Hung yogurt

Yogurt is such a versatile ingredient. It's tart flavor allows it to be used in sweet as well as savory preparations, as an accompaniment or a gravy base and so much more.

It has an especially important place in Indian cuisine. I don't know what we would do without our dahi. Have it with a buttery paratha for breakfast, a deliciously cold rose flavored lassi on sweltering day, or simply end a spicy meal with a couple of tablespoons and a bit of sugar mixed in. It is also customary in many homes to end a traditional meal with a tiny bit of rice-and-curd.

Hanging it in a thin cloth removes moisture from it, and gives us a soft dough-like end-product to work with. This is itself is not a recipe but can be used in many others very interestingly.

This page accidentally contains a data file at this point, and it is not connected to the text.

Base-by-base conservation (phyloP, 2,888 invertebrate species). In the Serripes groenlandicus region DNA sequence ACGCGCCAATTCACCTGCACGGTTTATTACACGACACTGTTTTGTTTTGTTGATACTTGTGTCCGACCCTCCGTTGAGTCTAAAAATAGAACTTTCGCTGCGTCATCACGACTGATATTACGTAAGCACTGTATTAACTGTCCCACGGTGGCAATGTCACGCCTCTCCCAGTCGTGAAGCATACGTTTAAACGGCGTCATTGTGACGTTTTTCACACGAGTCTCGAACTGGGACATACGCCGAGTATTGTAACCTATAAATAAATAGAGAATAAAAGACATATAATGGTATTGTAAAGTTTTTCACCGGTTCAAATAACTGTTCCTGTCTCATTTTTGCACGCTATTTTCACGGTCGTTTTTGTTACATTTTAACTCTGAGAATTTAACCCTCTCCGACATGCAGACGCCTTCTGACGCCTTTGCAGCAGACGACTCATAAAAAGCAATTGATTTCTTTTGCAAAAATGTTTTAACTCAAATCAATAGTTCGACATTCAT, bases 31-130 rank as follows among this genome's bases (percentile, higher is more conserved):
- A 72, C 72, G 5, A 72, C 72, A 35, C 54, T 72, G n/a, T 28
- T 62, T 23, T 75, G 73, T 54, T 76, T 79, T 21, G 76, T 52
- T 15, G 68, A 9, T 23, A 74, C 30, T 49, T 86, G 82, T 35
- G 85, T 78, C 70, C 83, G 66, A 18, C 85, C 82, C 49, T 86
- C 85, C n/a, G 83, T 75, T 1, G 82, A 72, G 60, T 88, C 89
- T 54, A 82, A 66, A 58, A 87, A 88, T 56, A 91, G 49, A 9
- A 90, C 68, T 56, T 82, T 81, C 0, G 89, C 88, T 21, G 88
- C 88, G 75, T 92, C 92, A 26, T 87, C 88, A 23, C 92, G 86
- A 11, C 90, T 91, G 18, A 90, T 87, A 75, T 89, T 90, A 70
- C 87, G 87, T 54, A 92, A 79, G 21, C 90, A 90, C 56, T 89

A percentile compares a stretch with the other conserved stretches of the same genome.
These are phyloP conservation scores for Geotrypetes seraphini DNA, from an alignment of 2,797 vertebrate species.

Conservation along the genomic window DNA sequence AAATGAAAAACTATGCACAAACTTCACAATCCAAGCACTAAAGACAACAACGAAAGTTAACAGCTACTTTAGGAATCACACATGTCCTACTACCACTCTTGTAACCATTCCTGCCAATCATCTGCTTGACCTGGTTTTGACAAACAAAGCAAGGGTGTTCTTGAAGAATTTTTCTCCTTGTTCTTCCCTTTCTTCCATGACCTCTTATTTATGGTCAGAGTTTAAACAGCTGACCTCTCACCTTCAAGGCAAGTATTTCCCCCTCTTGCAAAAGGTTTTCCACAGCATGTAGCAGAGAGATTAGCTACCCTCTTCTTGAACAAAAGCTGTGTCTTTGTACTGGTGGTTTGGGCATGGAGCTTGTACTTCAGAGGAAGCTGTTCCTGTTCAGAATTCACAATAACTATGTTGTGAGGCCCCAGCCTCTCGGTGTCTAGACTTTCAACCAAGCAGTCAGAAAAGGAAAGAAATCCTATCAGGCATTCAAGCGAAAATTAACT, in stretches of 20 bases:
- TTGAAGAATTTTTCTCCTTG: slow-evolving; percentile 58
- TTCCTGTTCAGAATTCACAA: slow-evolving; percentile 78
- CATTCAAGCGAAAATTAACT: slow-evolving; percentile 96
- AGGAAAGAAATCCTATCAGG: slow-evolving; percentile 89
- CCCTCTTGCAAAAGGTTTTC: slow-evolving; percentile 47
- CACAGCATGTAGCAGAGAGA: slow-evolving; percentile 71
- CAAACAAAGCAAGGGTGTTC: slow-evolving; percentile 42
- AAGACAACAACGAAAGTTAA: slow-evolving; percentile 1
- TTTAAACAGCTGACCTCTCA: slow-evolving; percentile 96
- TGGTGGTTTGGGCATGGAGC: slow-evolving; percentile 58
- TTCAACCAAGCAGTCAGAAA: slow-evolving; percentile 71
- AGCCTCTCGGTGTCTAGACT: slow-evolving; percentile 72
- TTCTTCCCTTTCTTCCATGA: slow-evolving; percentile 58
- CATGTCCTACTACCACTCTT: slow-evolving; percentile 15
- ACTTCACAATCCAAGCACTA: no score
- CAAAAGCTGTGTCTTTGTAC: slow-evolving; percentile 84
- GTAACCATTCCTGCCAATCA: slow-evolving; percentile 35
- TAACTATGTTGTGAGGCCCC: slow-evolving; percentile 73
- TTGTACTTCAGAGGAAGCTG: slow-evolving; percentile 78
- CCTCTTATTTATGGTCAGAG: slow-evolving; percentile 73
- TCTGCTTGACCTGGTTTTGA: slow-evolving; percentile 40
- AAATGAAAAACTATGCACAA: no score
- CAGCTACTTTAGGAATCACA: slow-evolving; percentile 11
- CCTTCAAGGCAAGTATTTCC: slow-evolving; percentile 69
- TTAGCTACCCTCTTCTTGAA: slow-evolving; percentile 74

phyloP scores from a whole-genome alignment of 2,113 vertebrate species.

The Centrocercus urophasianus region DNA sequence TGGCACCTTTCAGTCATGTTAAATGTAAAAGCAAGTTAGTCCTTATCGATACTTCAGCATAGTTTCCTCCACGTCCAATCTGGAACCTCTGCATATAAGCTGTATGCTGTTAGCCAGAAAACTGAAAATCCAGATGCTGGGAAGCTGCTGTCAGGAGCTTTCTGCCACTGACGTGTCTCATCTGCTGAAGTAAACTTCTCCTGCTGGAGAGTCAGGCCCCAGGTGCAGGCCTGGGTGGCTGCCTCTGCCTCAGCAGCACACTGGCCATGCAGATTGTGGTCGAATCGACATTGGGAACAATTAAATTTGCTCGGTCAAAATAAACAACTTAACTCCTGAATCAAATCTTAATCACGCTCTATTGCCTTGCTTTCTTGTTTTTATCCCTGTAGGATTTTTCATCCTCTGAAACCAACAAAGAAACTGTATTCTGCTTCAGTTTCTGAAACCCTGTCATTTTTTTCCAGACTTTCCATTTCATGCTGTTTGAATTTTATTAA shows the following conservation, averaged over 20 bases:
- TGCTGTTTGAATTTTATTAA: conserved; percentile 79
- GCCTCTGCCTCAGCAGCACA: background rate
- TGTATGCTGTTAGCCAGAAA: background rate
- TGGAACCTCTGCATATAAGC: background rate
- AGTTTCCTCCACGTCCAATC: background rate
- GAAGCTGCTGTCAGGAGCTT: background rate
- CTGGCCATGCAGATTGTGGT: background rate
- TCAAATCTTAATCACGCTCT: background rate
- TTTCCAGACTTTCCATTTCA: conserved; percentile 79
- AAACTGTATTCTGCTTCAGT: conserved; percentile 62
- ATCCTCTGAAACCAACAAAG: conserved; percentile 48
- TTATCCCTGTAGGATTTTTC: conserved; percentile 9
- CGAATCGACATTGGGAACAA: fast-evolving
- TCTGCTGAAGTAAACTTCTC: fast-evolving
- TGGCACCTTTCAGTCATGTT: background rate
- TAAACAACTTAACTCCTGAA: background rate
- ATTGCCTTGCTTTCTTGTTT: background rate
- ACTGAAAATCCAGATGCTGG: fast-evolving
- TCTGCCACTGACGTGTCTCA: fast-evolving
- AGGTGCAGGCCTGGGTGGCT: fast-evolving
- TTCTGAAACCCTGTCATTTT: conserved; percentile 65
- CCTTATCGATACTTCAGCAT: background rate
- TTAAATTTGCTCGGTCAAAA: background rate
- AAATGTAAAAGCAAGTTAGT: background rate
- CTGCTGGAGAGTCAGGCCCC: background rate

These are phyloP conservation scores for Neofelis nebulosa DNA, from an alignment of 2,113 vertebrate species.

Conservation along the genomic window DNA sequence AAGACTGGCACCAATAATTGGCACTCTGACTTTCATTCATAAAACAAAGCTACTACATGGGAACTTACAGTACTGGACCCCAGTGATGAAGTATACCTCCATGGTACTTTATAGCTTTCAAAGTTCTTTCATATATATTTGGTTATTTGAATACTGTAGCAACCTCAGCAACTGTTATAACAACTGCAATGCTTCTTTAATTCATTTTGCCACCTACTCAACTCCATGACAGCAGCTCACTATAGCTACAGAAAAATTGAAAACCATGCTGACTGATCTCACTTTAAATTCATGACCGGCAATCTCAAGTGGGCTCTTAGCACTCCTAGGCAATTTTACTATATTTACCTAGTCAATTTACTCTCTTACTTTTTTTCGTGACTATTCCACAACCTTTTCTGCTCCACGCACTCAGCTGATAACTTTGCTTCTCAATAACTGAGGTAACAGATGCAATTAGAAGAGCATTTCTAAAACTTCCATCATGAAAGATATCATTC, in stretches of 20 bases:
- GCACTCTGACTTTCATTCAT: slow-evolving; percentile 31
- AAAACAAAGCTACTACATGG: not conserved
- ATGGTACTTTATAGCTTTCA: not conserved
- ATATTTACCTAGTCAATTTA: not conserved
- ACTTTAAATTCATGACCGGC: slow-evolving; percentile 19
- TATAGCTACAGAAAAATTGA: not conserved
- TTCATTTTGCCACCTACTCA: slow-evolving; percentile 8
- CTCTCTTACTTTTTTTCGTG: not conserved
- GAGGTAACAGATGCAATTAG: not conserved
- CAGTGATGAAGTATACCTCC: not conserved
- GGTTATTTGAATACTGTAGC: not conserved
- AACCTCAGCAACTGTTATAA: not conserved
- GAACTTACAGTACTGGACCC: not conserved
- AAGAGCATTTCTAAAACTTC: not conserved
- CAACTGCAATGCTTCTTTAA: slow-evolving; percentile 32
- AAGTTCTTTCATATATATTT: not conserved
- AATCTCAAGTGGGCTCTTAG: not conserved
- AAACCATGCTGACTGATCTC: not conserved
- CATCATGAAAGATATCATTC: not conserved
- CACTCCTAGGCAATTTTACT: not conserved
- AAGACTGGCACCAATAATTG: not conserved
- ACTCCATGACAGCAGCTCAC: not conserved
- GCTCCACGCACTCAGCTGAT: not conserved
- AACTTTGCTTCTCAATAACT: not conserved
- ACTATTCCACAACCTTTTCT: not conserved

2 cups thick yogurt {dahi} (Will make over 1 cup)

Other requirements

Thin cloth to hang the yogurt in (like cheesecloth or muslin)

A string to tie it up

An appropriate place to hang it and catch the drippings (believe me this is much harder than one might think. That's why I had to resort to using 2 water bottles and a chopstick to hang my yogurt)


  • Place the cheesecloth/muslin in a sieve and transfer the yogurt to the cloth.
  • Make a parcel of the yogurt in the cloth by picking up all 4 corners of the cloth.
  • Gently squeeze it to remove as much liquid as possible without using too much force
  • Tie the cloth up, as tight as possible (without squeezing the yogurt out), with a string.
  • Hang in a proper place which will allow you to collect the drippings.
  • TIP: The drippings are really whey, which can be used to make roti/paratha dough, in breads etc to make it softer.
  • Let hang for 4-5 hours
  • Open up the parcel and you have your hung yogurt. Use it in dips or with fruit or dozens of other interesting recipes.
  • If the temperature in your city is too hot, it is advisable to do this after sunset to prevent the yogurt from turning sour.